Yes, it was a “table-setting episode”, says Daniel Fienberg at the Hollywood Reporter, as premieres are supposed to be. The episode did what it needed, putting this mammoth locomotive back on the track.

Being Game of Thrones, however, there were a few shockers, including some gory violence and nudity that is “more shocking in its narrative ramifications than its gratuity or titillation”. And while the answer to Snow’s wellbeing comes quickly, says Fienberg, “it needn’t necessarily be permanent, because what things are?”

Source: The Week

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Columbo Series Three Region 1 DVD Review




Distributor: Universal Home Entertainment

Certificate: Not Rated | 11 Hours and 24 minutes
Available to buy

Extras: Yes

Peter Falk, Martin Sheen, Vincent Price, Deidre Hall, Jackie Cooper

The Columbo releases from Universal are now upto the third season and of course by now it is full steam ahead as Columbo really hits its stride, of course the basic premise of the show dictates that we know who the killer is right from the get go but by the third season the audience was lapping up the way the Superlative Peter Falk as Lt Columbo doggedly pursued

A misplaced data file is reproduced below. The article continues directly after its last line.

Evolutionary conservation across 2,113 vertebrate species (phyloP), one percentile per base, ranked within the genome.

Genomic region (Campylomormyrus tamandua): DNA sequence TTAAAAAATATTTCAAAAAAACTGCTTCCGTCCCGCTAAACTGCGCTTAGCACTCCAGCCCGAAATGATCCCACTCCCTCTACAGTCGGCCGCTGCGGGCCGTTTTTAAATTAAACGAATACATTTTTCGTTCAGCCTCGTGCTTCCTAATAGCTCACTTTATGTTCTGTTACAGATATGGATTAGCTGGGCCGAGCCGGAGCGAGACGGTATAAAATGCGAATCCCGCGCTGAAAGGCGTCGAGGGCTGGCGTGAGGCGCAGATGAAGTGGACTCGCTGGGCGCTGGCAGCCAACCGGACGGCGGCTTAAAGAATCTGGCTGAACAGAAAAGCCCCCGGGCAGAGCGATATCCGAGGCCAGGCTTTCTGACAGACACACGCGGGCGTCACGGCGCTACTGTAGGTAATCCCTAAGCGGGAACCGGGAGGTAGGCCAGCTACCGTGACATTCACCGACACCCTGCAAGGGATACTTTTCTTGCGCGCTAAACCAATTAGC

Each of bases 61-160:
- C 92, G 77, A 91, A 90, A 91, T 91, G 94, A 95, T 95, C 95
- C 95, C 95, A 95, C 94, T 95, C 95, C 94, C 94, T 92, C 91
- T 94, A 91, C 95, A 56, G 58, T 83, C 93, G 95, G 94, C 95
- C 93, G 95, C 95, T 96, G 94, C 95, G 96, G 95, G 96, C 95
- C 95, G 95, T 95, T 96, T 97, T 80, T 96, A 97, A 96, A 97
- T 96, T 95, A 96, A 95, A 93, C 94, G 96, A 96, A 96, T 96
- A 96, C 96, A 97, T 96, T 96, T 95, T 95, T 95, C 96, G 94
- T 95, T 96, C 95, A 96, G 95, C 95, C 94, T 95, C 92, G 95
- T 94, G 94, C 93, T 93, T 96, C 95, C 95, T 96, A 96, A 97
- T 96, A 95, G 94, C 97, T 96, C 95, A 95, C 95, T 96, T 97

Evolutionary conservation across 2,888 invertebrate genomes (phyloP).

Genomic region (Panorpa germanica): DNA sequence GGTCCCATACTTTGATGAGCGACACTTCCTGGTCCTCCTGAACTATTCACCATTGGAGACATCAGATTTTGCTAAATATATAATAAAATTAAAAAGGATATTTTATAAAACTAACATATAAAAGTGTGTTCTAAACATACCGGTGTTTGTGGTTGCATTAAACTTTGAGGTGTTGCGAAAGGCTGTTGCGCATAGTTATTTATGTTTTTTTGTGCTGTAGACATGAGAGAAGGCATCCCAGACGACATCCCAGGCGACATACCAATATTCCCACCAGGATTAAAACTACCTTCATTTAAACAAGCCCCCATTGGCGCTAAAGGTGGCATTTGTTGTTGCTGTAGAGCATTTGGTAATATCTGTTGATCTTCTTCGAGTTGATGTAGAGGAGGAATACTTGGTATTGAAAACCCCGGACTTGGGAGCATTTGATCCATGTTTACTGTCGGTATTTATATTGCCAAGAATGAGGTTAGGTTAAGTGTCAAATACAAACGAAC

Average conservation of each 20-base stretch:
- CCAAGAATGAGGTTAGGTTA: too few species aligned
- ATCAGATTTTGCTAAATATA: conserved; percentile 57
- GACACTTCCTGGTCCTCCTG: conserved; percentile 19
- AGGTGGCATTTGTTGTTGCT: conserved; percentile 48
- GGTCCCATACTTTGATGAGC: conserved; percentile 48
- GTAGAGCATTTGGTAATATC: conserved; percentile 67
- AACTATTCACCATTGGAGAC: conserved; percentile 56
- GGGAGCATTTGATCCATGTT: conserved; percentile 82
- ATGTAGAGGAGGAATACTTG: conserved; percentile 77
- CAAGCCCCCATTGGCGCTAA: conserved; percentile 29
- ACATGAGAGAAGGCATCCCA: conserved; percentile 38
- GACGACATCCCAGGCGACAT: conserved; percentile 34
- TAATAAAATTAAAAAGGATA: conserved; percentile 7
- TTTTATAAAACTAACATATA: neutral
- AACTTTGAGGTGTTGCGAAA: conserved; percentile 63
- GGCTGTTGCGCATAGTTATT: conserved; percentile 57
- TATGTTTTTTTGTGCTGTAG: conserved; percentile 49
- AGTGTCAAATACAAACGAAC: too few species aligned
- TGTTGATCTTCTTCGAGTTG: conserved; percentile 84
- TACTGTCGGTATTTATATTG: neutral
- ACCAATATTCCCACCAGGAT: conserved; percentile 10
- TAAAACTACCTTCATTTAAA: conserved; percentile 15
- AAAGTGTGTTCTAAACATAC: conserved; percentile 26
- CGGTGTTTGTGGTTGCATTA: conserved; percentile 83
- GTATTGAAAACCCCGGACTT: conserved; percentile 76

his villain who were always lulled into a false sense of security by Columbo’s grubby mac, battered old car and down at heel demeanour, all tactics designed to throw the suspect off guard before he lets them know that he knows they did it.

Spread over two double sided discs this nicely put together set features all 8 feature length season three episodes, Columbo’s cases include the mysterious death of a well known author, a country singer who is prime suspect in a murder case, he also finds time to uncover police corruption and political skullduggery. Columbo also always managed to attract a high level of guest and this series includes the legendary Johnny Cash in the episode Swan Song as well as the likes of

Jose Ferrier, Vincent Price, Martin Sheen, Dana Elcar and Robert Culp. A classy slice of 1970’s Tec TV Heaven, Columbo always entertains and should be on any Classic TV fans must have list.

There’s a great bonus episode from the series Mrs Columbo (which many have claimed isn’t a spin off from Columbo but having now seen an episode it clearly is) this is called Murder Is A Parlour Game (from 1979) and features Kate Mulgrew as Kate Columbo, journalist on a small local paper and married to a never seen Lt Columbo, she investigates when a suicide case appears to be murder, the excellent Donald Pleasance guest stars, this is great fun and is hopefully a precursor to the whole series getting a release.

Please note: This article predates the published date and is from the old HTML version of Memorable TV and is part of our From The Archives collection.